Orlando Furioso: Canto 2, 31-45

10/23/2009 § Leave a comment

“This thief-whether he was a mortal being

or infernal fiend I cannot say-.”

Next up are many stanzas exalting Bradamante and stuff. But the gist of it is that she is celebrated throughout the countryside and sister to Rinaldo. She is held in as high esteem as her brother Rinaldo. She is loved by Ruggiero whom she has only met once. The crusades definitely seem like they were a bogus time for love.

So Bradamante wanders through the woods and leaves one weeping knight (which was Sacripante whom she bested earlier in the first Canto)  near a river only to discover another. She comes upon a white knight who laments and whines about how his love was stolen by a knight on a winged horse. Also he thinks that Bradamante is a man by her outfit.

Turns out that the knight was leading some cavalry to meet King Charles. He was also escorting a lady; a lady he loved. And lo! in the air he saw a knight in armour on a horse with wings circling high above.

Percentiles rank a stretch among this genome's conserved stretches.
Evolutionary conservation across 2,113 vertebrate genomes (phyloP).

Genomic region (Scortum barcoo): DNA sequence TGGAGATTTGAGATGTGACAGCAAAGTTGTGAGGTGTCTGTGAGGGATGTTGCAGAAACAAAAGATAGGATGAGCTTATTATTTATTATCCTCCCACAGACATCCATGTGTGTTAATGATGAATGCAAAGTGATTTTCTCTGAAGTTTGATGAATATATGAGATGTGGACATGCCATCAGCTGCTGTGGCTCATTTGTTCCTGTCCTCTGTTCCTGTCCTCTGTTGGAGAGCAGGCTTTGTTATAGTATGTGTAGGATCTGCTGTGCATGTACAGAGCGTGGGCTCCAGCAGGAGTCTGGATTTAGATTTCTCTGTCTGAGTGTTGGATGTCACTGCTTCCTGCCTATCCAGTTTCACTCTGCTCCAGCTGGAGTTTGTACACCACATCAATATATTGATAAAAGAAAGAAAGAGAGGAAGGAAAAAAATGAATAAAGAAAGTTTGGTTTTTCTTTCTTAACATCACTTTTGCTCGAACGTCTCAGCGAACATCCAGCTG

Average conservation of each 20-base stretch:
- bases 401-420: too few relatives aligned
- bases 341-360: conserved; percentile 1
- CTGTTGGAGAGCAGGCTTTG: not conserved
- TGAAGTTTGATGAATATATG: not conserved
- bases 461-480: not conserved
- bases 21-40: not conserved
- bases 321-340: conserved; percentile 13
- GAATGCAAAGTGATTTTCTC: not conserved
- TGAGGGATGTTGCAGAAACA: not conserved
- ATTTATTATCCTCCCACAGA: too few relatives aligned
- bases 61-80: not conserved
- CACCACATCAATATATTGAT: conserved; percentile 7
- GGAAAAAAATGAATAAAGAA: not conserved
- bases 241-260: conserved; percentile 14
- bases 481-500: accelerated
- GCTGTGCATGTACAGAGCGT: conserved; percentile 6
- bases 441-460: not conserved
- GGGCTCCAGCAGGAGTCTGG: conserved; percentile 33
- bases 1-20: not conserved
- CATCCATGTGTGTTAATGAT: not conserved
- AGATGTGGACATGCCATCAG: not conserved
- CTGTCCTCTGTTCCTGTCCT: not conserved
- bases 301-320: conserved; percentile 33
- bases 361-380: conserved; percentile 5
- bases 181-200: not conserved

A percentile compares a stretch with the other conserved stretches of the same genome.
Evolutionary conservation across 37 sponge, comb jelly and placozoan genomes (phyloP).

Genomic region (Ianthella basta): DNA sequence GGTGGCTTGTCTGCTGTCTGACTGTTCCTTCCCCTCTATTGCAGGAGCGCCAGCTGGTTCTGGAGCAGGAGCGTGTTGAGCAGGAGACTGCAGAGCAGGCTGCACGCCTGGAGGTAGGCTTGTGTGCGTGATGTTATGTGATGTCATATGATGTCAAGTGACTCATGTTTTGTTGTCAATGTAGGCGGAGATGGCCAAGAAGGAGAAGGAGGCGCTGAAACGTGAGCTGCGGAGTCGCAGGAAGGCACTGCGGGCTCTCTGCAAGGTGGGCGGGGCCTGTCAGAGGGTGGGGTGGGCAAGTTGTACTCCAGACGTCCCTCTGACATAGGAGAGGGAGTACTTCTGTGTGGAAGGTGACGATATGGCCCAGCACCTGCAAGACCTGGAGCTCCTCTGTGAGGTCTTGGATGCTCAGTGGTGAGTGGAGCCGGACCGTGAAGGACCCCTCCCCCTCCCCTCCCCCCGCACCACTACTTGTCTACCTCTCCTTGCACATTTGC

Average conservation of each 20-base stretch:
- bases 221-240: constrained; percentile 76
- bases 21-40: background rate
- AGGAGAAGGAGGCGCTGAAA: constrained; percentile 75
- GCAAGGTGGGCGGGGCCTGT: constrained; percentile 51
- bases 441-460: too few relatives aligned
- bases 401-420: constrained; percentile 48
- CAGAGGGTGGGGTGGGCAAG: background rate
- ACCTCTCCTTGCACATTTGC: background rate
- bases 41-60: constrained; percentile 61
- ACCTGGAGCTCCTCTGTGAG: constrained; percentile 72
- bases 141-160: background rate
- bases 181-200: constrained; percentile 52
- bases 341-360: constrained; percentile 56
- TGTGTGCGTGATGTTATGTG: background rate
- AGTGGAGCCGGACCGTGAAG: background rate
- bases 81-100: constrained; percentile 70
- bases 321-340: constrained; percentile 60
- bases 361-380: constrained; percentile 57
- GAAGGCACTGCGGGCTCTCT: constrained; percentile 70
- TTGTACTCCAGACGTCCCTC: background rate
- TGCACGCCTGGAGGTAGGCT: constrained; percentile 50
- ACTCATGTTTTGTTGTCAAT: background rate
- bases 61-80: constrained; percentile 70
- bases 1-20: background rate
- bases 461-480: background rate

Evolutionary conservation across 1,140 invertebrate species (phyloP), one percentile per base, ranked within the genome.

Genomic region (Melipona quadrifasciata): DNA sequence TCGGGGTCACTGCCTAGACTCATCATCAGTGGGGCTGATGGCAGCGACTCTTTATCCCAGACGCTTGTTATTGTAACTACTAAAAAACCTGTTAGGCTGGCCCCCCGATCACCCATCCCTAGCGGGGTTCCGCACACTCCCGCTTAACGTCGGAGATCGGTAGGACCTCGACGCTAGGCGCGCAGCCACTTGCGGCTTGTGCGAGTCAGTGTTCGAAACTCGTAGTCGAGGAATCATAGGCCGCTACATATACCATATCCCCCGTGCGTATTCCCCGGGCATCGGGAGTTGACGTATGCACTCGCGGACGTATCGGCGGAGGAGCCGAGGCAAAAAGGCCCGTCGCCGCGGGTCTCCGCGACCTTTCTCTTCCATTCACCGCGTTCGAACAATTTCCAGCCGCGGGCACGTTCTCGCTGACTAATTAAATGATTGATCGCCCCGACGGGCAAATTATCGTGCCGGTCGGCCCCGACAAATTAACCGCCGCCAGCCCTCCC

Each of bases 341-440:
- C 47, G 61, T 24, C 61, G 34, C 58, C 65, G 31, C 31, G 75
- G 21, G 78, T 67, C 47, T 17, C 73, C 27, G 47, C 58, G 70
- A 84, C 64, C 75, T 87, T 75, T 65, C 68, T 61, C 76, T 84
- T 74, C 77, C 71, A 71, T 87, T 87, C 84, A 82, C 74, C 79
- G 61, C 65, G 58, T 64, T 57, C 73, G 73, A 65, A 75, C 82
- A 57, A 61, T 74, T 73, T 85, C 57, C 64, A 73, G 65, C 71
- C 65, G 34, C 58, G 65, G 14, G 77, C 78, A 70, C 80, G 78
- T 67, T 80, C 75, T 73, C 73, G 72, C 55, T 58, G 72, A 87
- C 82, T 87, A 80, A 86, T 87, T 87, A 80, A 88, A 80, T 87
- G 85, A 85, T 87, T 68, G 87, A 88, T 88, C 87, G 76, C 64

The flying horse swoops and the knights scurry away like cockroaches when a light is turned on. The lady, startled, is snatched into the air. The valiant knight missed the whole thing and didn’t realize what had happened until her screams came calling from up above.

Then, this is the best, though he knows he can’t follow a winged horse from the ground he abandons his army and leaves it leaderless. So he just starts wandering aimlessly looking for his love who was snatched by Pegasus’ uncle. Then, after six days he finds a valley and a mountain beyond with a castle on top. The castle is made of steel “forged in the fires and chilled in the streams of hell.”

No stairs. No door. Just sheer castle walls. He lingered and cried and wept and just at that moment, as if he had been singing the Smiths Please, Please, Please, when his despair was at it’s greatest, two cavaliers escorted by a dwarf came into sight. The knights were none other than Gradasso and Ruggiero!

*sorry no 8bit pictures today. Next time.

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You are currently reading Orlando Furioso: Canto 2, 31-45 at Tall tales. Fairy tales. Cock-and-Bull stories. Epics. Fables. Folk tales. Myths. Legends..

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